I enrolled my kids in Vermont summer camps for the first time this year. While lots of parents can make the same claim, my newbie status carries the additional weight of initiating this process with older kids. You see, for many prior summers, my mom watched my now 12-year-old son and 8-year-old daughter. We called her the Nanny Nonnie. (Yes, I know how lucky I was for seven glorious years.)
What happened to shatter my cushy summer childcare arrangements and throw me head first into the chaotic, confusing, expensive land of Vermont summer camps?
For starters, my kids’ difference in age and gender created DEFCON 5 level fights when they spent entire summers together with one caregiver and no other kids. Crossed boundaries understandably came into play as well. Spending all day every day with my kids each summer put my mom in the mindset of parent instead of grandparent. Finally, as my kids got older and smarter, they just needed more entertainment, socialization with other kids, and a variety of enrichment options.
Suddenly, with the seemingly limitless Vermont summer camp world as our oyster, I started my research. While one camp, in particular, rose to the top of our list as the easiest and most highly recommended option, disappointment instantly struck when I learned my son, a newly minted 7th grader, just barely aged out of this camp. I also hesitated to enroll my daughter in seven straight weeks of the same camp her first summer, just in case she hated it. Instead, I investigated every camp I thought might interest my kids, puzzling together a 10-week patchwork of activities, and presented the choices to both of them for a final vote. Together, we agreed on the Vermont summer camps that most interested them and worked out best for me in terms of location and schedule.
In our first foray with summer camps, here’s what I learned:
Start Early Researching and Registering for Vermont Summer Camps
The highly regarded, reasonably priced non-specialty camps fill up early and fast. Registration for many of them opens in February. Mid-winter, I registered my daughter at 6:30 a.m. standing in a towel at my kitchen island and got her into the three weeks of camp we wanted. I know other moms who logged in at 12:01 a.m. to secure their spots – for summer camps in June and July.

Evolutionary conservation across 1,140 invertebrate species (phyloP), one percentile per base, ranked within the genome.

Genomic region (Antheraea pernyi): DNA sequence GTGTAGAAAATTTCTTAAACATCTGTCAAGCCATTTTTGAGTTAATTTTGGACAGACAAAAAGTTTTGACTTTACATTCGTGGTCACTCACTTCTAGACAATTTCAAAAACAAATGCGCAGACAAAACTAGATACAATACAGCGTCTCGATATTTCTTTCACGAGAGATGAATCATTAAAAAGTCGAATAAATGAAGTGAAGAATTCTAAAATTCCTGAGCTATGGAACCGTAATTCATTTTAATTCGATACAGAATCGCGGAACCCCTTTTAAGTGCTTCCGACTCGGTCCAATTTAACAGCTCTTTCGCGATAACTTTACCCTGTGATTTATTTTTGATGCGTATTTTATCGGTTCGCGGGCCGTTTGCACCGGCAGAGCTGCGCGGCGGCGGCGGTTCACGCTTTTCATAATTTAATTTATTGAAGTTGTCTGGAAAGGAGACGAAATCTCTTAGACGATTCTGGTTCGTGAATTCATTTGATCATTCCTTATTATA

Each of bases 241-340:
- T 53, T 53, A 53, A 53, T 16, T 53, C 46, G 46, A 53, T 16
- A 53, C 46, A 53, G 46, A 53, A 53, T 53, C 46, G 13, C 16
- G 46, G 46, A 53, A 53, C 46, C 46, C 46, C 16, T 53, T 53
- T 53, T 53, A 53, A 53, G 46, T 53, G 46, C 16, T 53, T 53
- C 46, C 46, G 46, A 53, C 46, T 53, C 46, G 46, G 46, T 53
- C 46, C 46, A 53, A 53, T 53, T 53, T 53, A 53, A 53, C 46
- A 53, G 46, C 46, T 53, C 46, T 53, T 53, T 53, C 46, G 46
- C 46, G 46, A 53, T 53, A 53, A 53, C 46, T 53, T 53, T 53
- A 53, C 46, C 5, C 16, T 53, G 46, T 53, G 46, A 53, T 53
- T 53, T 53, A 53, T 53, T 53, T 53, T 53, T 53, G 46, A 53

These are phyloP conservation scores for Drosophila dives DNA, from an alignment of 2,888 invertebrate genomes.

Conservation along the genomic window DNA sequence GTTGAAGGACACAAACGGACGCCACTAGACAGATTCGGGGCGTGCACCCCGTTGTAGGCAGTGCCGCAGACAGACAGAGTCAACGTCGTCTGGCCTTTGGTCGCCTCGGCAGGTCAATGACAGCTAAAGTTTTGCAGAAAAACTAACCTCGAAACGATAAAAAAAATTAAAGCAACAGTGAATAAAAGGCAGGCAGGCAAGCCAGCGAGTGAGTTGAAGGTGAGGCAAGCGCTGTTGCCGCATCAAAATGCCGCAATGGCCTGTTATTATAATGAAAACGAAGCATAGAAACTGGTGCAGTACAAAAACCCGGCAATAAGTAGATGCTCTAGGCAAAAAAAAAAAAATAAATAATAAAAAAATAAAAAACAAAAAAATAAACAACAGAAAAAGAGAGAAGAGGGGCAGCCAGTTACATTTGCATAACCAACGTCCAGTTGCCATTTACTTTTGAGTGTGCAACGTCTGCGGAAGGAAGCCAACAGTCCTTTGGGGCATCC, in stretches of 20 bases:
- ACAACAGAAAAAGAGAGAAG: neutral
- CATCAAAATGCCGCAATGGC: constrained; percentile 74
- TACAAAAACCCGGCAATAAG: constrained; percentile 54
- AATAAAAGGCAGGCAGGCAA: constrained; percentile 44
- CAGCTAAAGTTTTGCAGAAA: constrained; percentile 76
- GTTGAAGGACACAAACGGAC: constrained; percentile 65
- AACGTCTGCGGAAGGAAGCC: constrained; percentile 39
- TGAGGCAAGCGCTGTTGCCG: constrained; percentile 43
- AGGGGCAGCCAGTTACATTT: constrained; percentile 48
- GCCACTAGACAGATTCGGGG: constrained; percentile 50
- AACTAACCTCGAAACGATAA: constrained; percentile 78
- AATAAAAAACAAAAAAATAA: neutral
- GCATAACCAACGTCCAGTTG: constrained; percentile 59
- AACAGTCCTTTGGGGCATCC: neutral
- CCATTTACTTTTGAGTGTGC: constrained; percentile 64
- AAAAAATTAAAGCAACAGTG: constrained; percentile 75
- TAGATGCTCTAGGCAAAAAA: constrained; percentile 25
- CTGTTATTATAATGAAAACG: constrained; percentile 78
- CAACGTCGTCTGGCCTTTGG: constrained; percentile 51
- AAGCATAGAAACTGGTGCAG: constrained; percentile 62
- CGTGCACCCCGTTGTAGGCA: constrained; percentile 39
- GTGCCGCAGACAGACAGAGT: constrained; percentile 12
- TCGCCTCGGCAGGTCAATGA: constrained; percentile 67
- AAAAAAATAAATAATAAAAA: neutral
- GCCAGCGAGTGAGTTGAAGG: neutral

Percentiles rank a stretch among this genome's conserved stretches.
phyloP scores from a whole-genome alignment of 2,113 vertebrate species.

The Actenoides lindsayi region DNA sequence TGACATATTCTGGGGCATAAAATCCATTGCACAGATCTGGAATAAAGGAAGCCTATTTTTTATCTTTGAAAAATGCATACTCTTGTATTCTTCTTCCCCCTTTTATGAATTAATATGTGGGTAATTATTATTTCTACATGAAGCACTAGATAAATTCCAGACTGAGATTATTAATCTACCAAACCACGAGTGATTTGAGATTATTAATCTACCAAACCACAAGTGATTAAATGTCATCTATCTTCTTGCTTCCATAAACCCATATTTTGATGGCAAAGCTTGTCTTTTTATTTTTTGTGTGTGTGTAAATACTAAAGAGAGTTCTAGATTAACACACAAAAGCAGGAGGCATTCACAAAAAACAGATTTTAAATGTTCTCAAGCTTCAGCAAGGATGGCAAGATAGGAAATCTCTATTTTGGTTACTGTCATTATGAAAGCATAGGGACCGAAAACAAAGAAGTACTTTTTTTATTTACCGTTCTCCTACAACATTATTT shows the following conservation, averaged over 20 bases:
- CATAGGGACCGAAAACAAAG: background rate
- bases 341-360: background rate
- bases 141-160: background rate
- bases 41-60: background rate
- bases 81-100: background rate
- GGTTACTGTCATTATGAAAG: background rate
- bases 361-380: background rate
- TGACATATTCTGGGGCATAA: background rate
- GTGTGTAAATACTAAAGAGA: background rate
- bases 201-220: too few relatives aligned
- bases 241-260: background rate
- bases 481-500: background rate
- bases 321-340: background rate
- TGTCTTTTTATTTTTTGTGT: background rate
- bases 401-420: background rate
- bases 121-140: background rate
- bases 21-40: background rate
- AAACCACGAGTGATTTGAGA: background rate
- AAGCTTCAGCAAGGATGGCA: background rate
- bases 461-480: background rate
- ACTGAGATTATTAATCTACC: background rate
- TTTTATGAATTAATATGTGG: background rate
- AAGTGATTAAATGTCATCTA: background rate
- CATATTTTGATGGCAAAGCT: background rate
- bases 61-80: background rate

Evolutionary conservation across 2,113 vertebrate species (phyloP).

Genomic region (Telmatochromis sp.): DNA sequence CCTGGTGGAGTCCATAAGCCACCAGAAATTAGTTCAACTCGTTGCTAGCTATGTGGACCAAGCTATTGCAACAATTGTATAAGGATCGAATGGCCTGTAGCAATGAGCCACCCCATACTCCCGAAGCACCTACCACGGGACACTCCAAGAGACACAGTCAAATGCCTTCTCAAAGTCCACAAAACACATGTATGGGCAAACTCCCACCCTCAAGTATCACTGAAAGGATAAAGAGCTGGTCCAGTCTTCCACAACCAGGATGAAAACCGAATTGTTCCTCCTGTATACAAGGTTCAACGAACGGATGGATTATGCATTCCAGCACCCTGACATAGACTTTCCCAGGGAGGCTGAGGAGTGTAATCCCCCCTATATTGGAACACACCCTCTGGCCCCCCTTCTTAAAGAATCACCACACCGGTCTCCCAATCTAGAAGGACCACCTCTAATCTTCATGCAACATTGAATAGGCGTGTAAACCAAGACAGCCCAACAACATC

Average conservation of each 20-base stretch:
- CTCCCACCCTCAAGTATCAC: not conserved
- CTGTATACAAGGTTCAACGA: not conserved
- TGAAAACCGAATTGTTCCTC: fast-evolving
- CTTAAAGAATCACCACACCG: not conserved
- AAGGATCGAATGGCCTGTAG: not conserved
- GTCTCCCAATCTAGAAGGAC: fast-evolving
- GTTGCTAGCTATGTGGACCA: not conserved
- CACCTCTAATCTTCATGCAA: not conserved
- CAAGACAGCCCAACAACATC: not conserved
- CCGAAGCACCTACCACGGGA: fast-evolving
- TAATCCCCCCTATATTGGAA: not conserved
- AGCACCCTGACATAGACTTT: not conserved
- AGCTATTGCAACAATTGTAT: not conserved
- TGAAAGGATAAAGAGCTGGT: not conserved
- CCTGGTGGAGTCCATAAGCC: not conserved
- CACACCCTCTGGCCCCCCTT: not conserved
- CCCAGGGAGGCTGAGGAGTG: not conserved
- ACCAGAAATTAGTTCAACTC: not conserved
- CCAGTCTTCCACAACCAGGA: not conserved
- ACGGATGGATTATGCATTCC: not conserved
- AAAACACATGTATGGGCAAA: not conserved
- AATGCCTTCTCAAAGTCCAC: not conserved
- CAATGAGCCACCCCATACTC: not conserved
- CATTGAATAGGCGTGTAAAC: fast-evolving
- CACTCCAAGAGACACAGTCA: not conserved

July 4th Week
From my observation, (almost) every parent in Vermont takes this week off work to capitalize on more time off for fewer vacation days. Conversely, I always try to work that week because I dislike the increased traffic and crowds at my favorite kid-friendly summer hang-outs. With my daughter and my son both enrolled in camps for July 4th week, I (briefly) breathed a sigh of relief – until I received an emailed cancellation notice for my son’s camp due to low enrollment.
Following the Scotch-tape childcare model, my husband, the grandparents, and I split the week to spend time with my son. Despite the scheduling disruption, we learned a valuable lesson. Splitting up the kids and spending rare one-on-one time with our eldest led to a more peaceful house and provided fantastic bonding opportunities. We let our son pick the activities and set the agenda for his time with us each day (within reason), and we followed through. He got to watch movies beyond his sister’s age range, go out to adult-friendly restaurants with us for meals, and play marathon matches of X-wing and Armada with my husband.
Another snag in our patchwork quilt of summer camps arose when I received a letter inviting my daughter to attend summer school. In addition to my heartbreak on her behalf for her struggles in school, this information came as an unwelcome surprise, as her teacher never informed me she made this recommendation. I found myself in a quandary. Summer school for her grade runs for one week from 8:30 – 11:30 a.m. at her school in our town. With her booked in an all-day camp that week, my decision involved choosing between all-day childcare to allow me to work a full week’s schedule or the extra educational help for my daughter.